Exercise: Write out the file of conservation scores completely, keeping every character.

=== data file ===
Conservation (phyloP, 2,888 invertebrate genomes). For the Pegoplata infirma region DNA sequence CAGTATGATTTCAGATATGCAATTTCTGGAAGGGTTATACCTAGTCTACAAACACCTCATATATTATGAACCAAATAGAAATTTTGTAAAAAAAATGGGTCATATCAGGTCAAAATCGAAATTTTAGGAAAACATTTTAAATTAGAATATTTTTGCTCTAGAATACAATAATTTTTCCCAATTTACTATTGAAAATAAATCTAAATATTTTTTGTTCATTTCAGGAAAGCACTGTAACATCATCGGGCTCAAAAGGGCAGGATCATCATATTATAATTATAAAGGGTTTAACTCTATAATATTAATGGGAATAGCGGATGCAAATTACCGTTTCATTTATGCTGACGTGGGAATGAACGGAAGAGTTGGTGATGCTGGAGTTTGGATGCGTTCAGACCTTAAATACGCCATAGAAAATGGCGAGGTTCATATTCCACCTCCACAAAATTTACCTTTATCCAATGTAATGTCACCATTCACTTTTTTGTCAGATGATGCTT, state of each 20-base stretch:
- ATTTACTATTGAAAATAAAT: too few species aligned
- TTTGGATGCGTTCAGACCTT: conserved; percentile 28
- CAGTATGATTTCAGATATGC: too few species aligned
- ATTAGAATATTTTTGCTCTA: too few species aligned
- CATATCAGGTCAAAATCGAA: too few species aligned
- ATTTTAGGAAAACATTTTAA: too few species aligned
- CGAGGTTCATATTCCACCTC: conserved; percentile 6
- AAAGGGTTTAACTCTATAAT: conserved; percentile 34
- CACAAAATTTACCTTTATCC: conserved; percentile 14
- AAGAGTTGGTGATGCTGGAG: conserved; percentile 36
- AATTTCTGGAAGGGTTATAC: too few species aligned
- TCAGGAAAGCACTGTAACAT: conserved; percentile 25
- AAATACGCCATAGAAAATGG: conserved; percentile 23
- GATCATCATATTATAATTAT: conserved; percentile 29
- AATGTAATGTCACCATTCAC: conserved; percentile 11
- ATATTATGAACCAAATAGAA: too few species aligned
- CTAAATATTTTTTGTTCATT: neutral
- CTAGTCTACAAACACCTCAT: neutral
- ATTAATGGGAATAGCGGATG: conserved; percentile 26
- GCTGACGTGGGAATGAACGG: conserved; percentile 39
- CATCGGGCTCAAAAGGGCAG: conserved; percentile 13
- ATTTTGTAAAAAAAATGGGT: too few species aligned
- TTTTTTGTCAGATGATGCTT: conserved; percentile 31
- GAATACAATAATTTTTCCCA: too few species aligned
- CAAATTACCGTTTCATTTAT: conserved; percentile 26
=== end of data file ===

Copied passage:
Conservation (phyloP, 2,888 invertebrate genomes). For the Pegoplata infirma region DNA sequence CAGTATGATTTCAGATATGCAATTTCTGGAAGGGTTATACCTAGTCTACAAACACCTCATATATTATGAACCAAATAGAAATTTTGTAAAAAAAATGGGTCATATCAGGTCAAAATCGAAATTTTAGGAAAACATTTTAAATTAGAATATTTTTGCTCTAGAATACAATAATTTTTCCCAATTTACTATTGAAAATAAATCTAAATATTTTTTGTTCATTTCAGGAAAGCACTGTAACATCATCGGGCTCAAAAGGGCAGGATCATCATATTATAATTATAAAGGGTTTAACTCTATAATATTAATGGGAATAGCGGATGCAAATTACCGTTTCATTTATGCTGACGTGGGAATGAACGGAAGAGTTGGTGATGCTGGAGTTTGGATGCGTTCAGACCTTAAATACGCCATAGAAAATGGCGAGGTTCATATTCCACCTCCACAAAATTTACCTTTATCCAATGTAATGTCACCATTCACTTTTTTGTCAGATGATGCTT, state of each 20-base stretch:
- ATTTACTATTGAAAATAAAT: too few species aligned
- TTTGGATGCGTTCAGACCTT: conserved; percentile 28
- CAGTATGATTTCAGATATGC: too few species aligned
- ATTAGAATATTTTTGCTCTA: too few species aligned
- CATATCAGGTCAAAATCGAA: too few species aligned
- ATTTTAGGAAAACATTTTAA: too few species aligned
- CGAGGTTCATATTCCACCTC: conserved; percentile 6
- AAAGGGTTTAACTCTATAAT: conserved; percentile 34
- CACAAAATTTACCTTTATCC: conserved; percentile 14
- AAGAGTTGGTGATGCTGGAG: conserved; percentile 36
- AATTTCTGGAAGGGTTATAC: too few species aligned
- TCAGGAAAGCACTGTAACAT: conserved; percentile 25
- AAATACGCCATAGAAAATGG: conserved; percentile 23
- GATCATCATATTATAATTAT: conserved; percentile 29
- AATGTAATGTCACCATTCAC: conserved; percentile 11
- ATATTATGAACCAAATAGAA: too few species aligned
- CTAAATATTTTTTGTTCATT: neutral
- CTAGTCTACAAACACCTCAT: neutral
- ATTAATGGGAATAGCGGATG: conserved; percentile 26
- GCTGACGTGGGAATGAACGG: conserved; percentile 39
- CATCGGGCTCAAAAGGGCAG: conserved; percentile 13
- ATTTTGTAAAAAAAATGGGT: too few species aligned
- TTTTTTGTCAGATGATGCTT: conserved; percentile 31
- GAATACAATAATTTTTCCCA: too few species aligned
- CAAATTACCGTTTCATTTAT: conserved; percentile 26